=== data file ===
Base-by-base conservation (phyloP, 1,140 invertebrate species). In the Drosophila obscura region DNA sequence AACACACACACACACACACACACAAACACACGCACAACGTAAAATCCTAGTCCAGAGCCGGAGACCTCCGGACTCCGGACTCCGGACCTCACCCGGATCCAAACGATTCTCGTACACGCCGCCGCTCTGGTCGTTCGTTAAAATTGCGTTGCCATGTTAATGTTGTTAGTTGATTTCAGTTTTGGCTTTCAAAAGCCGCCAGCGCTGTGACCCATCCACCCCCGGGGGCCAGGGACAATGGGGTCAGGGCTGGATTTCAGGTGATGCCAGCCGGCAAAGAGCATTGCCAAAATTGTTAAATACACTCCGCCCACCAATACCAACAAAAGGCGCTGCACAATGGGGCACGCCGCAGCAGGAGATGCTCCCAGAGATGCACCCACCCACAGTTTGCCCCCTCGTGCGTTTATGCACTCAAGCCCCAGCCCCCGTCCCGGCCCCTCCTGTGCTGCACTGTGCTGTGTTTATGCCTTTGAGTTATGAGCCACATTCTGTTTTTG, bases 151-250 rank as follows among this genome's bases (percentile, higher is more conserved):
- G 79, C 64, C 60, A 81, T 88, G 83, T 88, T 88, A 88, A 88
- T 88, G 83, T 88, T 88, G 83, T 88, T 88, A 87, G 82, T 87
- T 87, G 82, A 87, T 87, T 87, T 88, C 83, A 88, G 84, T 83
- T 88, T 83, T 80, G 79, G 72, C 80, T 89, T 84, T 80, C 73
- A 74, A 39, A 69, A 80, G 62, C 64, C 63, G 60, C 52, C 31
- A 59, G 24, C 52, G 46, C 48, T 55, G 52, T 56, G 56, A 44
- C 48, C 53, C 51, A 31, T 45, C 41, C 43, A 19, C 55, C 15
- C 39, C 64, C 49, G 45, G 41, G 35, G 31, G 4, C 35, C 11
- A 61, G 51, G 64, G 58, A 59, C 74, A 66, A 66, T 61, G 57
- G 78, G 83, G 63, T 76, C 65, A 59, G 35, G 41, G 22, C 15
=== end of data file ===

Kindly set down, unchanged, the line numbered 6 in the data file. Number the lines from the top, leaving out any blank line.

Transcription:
- A 74, A 39, A 69, A 80, G 62, C 64, C 63, G 60, C 52, C 31